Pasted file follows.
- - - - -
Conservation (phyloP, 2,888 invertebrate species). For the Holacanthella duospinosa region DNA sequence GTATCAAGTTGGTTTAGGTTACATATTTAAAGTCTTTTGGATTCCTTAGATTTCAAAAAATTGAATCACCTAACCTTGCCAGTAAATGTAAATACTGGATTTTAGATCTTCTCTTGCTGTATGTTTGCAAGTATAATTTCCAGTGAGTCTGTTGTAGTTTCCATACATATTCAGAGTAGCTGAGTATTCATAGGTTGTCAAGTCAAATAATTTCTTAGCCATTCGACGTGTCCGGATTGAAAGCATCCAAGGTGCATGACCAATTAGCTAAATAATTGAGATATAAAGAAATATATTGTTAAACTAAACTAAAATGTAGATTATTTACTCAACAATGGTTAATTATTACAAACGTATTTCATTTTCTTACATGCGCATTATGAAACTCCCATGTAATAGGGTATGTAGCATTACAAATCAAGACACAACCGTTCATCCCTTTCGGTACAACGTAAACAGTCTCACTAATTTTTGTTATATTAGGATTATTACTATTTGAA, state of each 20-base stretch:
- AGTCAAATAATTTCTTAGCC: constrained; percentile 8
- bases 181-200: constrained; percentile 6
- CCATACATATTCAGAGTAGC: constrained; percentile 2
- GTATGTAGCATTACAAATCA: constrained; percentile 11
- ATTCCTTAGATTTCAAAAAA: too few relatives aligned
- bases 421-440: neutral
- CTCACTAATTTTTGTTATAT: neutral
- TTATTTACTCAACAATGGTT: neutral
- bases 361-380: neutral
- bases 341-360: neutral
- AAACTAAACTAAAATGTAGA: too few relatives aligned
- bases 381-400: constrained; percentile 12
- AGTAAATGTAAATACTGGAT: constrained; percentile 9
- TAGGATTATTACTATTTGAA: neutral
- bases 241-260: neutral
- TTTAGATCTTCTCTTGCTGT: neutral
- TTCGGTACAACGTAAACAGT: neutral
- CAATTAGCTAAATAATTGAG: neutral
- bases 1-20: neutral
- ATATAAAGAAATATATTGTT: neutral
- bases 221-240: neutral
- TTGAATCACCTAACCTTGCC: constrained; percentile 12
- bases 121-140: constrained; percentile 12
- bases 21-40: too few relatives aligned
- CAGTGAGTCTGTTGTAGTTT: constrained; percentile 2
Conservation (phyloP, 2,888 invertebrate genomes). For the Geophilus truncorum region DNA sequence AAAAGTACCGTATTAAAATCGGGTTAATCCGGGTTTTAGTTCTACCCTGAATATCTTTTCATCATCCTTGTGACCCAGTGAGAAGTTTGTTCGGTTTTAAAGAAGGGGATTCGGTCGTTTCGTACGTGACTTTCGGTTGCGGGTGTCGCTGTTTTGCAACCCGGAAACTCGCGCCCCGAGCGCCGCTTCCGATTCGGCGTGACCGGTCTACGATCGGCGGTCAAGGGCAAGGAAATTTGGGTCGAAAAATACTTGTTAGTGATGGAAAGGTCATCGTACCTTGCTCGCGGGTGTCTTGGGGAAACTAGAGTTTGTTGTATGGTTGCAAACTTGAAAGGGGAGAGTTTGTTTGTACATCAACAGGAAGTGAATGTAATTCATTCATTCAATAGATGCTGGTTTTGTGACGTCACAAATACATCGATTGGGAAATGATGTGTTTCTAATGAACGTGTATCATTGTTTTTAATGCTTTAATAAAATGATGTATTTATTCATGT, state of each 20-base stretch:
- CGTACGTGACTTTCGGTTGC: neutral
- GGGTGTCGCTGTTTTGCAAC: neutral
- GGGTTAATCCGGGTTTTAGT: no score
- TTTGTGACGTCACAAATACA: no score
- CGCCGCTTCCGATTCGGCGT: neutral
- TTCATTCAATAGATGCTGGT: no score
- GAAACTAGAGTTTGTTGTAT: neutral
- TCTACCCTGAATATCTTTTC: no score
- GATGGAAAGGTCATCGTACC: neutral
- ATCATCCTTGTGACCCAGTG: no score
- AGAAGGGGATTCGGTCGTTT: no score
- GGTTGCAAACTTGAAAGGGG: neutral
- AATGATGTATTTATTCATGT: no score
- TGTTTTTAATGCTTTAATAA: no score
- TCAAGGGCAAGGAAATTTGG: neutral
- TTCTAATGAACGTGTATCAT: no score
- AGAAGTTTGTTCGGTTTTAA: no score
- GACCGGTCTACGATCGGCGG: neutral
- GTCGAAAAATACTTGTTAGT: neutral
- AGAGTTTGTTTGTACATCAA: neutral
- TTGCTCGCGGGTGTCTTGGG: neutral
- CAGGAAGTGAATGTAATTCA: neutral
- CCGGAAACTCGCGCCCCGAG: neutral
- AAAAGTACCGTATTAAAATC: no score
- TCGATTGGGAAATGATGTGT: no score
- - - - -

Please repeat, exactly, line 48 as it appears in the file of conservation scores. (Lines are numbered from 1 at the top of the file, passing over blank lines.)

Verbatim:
- TTGCTCGCGGGTGTCTTGGG: neutral